James Goodman to call it a day

James Goodman to call it a day


Veteran trainer James Goodman has decided to call it a day. He will be handing in his trainer’s license after almost 43 years in the game. On 16 December, his horses and stable equipment will be sold lock, stock and barrel at his Summerveld stables.

Goodman was granted his license on 1 January 1975 and started training at the Vaal with just six horses. In that same year he won the equivalent of the then Grade 1 Germiston November Handicap (Charity Mile) with Profumo, a “PE chuckout” ridden by Robbie Hill.

He moved to Newmarket and later was one of the pioneering trainers at Randjesfontein, where the initial years were hard but where he enjoyed a high rate of success with runners like Duke Of Marmalade, All The Rage, Natural Force, Last Watch and Gold Tax. He trained over 40 Graded winners, including seven Grade 1s.

Seeking a more relaxed lifestyle, Goodman moved his operation to Durban in 2004 and decided on a “boutique yard” of 30 horses, which suited him very well and brought the peace of mind he desired, but the string dwindled down to between 15 and 20 in recent years.

Goodman said on Wednesday morning: “I can’t make a living anymore. Little stables can’t survive and I predict that more small trainers will give it up soon. You have to run a big stable these days to make a decent living. Costs are high and if you haven’t got a good horse or two in the stable it’s impossible to keep going.

“I’ve thrown money at it to keep going. My partner Sandra and her parents have also helped, but there are no more funds left and this is where it’s at now. Our TV show ‘Winning Ways’ lost a few sponsors and that was money that plugged a few gaps.

“For the last two years I haven’t been able to find a single new owner for my yard. Earlier this year I bought five horses at a sale and I tried to syndicate them, but I couldn’t secure even one owner to take shares, not even among existing patrons and friends. As it stands I own 55% of my own stable, so I am responsible for more than half of the feed bill to start. Nobody can keep this business afloat without financial backing.”

Goodman believes his well-publicised “caffeine” case resulted in a poor impression created in public and said: “The National Horseracing Authority’s lawyer Jonathan Witts-Hewinson went vigorously after me. They attacked me as an individual and as a trainer, making derogatory statements, accusing me of being obstructive when all I wanted to do was prove my innocence.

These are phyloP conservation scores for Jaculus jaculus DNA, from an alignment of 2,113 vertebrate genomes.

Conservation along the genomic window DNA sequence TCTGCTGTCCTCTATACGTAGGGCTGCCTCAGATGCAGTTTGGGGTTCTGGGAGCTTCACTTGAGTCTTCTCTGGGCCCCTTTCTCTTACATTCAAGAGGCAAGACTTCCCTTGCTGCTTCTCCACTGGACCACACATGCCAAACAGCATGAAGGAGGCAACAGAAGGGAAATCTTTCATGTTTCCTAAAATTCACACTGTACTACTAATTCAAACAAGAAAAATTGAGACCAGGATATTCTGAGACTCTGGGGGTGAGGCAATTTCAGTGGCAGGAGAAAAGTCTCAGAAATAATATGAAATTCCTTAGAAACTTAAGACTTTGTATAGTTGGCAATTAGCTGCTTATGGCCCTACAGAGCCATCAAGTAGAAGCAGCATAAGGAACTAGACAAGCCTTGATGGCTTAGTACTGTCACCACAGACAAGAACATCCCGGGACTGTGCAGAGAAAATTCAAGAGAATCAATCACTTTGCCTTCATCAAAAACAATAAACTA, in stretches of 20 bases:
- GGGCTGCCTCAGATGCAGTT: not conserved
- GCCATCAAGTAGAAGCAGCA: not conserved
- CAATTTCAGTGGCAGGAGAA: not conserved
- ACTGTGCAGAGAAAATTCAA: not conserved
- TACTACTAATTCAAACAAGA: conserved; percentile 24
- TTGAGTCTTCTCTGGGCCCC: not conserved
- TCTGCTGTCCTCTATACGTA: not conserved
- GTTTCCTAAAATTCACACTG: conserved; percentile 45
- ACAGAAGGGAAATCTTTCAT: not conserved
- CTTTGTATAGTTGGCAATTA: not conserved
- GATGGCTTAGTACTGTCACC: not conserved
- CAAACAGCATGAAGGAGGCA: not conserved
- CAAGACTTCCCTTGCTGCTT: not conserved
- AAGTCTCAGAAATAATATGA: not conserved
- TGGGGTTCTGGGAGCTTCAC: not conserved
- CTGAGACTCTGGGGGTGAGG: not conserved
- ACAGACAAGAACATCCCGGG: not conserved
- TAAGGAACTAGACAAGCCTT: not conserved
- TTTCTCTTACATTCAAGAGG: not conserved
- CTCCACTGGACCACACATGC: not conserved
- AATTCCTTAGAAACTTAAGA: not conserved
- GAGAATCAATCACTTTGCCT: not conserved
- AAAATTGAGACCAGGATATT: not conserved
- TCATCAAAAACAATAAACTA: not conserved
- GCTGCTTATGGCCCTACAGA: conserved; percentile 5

“While I won the case, it cost me a huge amount of money. I didn’t lie down and in the end I was vindicated, but the NHA will only be paying my costs from the High Court Application and nothing before that.

“In their commentary on the matter the NHA admits that there was a reasonable apprehension of bias on the part of Witts-Hewinson, the chairman of the inquiry board but they still put claim on the illegal substance found in one of my horses.

“The fact is, my witness Dr Tobin had not been allowed to testify in the case to refute the allegations, the judge calling it ‘manifestly unfair’! Had Tobin been allowed to speak, I believe we would have won the case on merits alone, coming up against Dr Schalk de Kock of the NHA. But we were denied. This case had a major effect on my training career.”

It’s perhaps all water under the bridge now and Goodman, a man with an extraordinary cheerful and enthusiastic approach to life, will not be lost to racing forever. He will continue in his role as anchor of ‘Winning Ways’ and said: “I will stay involved in bloodstock, become an agent. I remain a horseman. I can still put my expertise to good use for clients.”

He will be missed by his colleagues at Summerveld and by punters and fans around the land and he will miss his horses, but Goodman said: “The decision is made. On 16 December I will be selling everything, from horses to bridles to the last feed bucket.” – Turf Talk.

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